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Why Do South Florida Building Codes Require Doors to Swing Outward?

After  what  Hurricane Andrew brought about in South Florida, engineers devised  better ways to avoid property destruction. Who would have known that simply switching the orientation of how your doors open can help protect your property in a hurricane event?

In South Florida, building standards require entry doors to swing out because they offer greater protection from hurricanes. This code was enacted after the devastation of Hurricane Andrew.

Hurricane Andrew

In the late summer of 1992, southern Florida was ravaged by a CAT-5 (category-five) hurricane. Hurricane Andrew started as a tropical depression near the Cape Verde Islands on August 16. It intensified into a tropical storm the next day as it traveled west-northwest, crossing the Atlantic ocean. (Source: Britannica)

Hurricane Andrew’s strength intensified on August 22 due to a low-pressure cell the previous day. It made landfall on August 23 in the Bahamas with wind speeds upward of 160 miles per hour.

Hurricane Andrew reached the tip of Florida on August 24, bringing a destructive wind speed of 166.8 miles per hour. It was then known to be the most expensive hurricane experienced by the nation. Damages were estimated to be about $26.5 billion and left about 250,000 homeless, nearly 80,000 businesses closed, and about 100,000 residents fleeing their homes. (Source: NPS)

This hurricane was the first major hurricane to hit the peninsula after Hurricane Donna some 25 years ago.

South Florida Building Code for Doors

The devastation Hurricane Andrew brought caused changes in how buildings were designed and built. Engineers and contractors sought to improve the structural integrity of houses and buildings.

The Florida Building Code (FBC) standards were already structured for houses and buildings to withstand hurricanes. South Florida chief structural compliance officer for Broward County.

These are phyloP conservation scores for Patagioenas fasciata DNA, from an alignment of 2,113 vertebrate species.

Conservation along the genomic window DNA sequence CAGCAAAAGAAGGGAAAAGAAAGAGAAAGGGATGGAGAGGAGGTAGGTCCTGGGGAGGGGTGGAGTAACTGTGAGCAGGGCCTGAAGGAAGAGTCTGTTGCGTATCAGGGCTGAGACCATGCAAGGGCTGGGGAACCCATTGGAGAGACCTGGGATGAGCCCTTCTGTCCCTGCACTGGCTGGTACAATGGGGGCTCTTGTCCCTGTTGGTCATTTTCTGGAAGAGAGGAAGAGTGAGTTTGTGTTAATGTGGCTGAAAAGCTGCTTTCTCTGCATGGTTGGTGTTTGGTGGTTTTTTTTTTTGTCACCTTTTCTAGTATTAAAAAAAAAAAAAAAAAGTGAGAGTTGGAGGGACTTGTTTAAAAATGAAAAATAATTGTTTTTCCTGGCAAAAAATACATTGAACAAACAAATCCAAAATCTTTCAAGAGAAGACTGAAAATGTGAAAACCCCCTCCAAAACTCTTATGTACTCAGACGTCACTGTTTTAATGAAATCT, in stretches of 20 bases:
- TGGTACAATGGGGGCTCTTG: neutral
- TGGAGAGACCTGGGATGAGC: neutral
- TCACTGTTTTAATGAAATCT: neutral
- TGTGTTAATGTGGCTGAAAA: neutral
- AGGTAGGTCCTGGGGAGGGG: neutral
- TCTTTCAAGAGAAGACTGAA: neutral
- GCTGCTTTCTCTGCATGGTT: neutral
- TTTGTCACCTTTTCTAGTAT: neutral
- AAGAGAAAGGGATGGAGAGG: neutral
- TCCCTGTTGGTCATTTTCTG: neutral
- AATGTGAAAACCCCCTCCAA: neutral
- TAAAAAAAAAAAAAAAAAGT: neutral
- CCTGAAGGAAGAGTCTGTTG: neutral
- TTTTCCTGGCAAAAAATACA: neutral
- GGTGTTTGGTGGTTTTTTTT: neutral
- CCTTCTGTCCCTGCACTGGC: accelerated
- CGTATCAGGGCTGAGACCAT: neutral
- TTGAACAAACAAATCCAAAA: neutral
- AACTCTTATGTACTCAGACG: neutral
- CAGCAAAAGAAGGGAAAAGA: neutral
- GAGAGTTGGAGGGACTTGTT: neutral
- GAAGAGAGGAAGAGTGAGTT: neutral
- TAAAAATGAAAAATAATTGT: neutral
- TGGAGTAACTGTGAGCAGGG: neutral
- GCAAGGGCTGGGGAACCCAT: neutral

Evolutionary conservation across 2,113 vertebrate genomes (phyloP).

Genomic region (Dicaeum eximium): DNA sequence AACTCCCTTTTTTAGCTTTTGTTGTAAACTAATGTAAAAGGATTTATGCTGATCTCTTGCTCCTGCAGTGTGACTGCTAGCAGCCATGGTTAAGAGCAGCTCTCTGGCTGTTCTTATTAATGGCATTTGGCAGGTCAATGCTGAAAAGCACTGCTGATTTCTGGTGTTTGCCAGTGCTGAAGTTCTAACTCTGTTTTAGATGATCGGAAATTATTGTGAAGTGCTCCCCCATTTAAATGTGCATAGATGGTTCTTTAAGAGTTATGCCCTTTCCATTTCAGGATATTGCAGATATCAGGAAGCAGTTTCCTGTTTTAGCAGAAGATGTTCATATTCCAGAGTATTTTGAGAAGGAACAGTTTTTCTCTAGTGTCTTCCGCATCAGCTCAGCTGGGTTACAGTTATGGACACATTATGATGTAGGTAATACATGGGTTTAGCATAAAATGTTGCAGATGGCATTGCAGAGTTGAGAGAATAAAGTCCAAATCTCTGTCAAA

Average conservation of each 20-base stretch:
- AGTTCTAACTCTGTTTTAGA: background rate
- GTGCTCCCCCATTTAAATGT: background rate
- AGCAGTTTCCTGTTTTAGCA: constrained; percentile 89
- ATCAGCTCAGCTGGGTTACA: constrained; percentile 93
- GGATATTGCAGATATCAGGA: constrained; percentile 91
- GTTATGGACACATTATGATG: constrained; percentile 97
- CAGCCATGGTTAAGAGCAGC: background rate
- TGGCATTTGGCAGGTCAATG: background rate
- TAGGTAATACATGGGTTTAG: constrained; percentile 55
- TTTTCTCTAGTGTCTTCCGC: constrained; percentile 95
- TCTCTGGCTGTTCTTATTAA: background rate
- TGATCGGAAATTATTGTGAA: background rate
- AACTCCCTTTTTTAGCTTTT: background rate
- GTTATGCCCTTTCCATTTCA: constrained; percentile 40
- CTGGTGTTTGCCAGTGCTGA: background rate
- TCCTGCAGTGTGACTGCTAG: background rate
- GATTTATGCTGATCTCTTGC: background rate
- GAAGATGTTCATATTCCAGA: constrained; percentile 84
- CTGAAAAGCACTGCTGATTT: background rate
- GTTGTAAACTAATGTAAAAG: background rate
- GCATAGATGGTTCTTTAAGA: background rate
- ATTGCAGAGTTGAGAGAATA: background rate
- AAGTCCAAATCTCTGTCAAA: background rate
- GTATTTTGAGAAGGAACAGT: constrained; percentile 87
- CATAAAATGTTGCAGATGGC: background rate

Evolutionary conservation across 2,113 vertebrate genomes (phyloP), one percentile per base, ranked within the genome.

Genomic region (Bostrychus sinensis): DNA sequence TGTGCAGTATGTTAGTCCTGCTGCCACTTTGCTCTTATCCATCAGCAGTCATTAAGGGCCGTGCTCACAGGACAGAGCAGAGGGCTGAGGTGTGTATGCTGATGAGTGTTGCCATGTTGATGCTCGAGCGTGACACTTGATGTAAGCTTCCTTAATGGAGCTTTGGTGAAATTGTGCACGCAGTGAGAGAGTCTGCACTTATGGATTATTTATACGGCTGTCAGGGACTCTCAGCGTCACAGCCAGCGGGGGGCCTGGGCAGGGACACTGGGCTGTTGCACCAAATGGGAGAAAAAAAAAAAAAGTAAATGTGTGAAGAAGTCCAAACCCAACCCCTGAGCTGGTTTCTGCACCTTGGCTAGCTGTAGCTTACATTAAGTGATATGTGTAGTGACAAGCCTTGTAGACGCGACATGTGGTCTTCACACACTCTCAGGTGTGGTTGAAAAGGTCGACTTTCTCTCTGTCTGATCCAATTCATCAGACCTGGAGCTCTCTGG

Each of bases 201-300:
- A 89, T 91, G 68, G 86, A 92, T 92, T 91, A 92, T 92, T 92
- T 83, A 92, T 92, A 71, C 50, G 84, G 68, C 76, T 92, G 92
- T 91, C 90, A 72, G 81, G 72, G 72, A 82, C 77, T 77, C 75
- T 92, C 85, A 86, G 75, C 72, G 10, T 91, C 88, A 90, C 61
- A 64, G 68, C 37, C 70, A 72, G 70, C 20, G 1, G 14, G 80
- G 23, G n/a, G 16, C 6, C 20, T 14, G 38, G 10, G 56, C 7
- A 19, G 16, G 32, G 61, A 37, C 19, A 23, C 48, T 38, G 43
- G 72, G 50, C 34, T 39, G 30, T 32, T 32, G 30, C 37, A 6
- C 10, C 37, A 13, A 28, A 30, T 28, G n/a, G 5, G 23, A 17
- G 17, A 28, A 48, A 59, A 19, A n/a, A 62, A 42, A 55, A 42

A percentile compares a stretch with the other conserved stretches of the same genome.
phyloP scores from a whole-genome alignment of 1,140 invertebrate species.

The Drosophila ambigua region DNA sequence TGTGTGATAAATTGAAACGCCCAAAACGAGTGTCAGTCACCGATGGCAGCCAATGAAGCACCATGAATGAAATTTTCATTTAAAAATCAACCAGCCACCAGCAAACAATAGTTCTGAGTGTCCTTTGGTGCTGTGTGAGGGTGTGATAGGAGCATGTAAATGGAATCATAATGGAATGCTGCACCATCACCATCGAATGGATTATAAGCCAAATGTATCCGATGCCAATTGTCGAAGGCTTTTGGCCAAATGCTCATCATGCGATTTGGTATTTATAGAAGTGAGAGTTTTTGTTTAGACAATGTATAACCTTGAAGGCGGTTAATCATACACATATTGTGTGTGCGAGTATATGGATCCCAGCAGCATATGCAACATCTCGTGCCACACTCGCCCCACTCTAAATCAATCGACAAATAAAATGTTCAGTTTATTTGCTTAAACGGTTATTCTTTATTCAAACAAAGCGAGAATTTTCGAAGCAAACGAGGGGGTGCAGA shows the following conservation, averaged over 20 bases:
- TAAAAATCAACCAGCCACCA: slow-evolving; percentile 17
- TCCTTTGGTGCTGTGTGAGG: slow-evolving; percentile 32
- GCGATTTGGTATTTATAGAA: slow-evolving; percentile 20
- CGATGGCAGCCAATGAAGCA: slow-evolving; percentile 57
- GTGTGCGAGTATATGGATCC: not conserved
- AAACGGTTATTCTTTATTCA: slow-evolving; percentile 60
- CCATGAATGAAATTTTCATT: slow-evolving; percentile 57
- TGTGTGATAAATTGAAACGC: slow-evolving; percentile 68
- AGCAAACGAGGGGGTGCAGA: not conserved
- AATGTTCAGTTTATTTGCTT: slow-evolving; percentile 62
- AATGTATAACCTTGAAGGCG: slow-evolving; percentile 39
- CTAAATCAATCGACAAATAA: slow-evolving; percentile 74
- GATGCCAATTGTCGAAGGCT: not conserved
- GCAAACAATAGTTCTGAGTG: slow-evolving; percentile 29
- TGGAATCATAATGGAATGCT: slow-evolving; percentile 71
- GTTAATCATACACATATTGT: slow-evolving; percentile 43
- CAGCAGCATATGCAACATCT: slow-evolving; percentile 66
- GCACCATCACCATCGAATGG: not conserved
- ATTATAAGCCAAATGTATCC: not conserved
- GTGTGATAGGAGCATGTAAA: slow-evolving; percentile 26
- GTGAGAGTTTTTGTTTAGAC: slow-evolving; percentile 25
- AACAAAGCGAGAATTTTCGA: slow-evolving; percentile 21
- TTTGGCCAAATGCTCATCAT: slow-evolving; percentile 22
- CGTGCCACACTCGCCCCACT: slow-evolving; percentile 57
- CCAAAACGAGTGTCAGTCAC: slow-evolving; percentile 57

We’ve had a head start versus the rest of the state. We’ve had all that stuff since 1994.

Rusty Carroll

(Source: Sun-Sentinel)

Part of the change of the FBC is to build windows that open outward instead of the conventional, convenient way of opening inward. One of the principal advantages of employing a door that opens outwards is safer than doors opening inward. Security is particularly critical for public facilities since an inward opening door can prevent a group of people from leaving should an emergency arise. (Source: Alco Impact)

The revised Florida Building Code aims to prevent airborne objects from entering your exterior door at 140 mph (or greater), inflicting substantial damages. A compromised door changes the air pressure in your home substantially, and in extreme cases, it can cause the roof to blow off.

The only downside of an outward opening door is the higher probability of a person getting hit by someone exiting the premises. (Source: Alco Impact)

Another safety feature an outward opening door offers is security against burglars, as the hinges are reinforced. This makes disassembling doors more difficult. An outward swinging door paired with impact glass further deters criminals from getting into an establishment unlawfully. Impact glass is manufactured to withstand flying objects without shattering and breaking into a million pieces. Today, many businesses have already adapted, if not improved, entry doors across the nation. (Source: Alco Impact)

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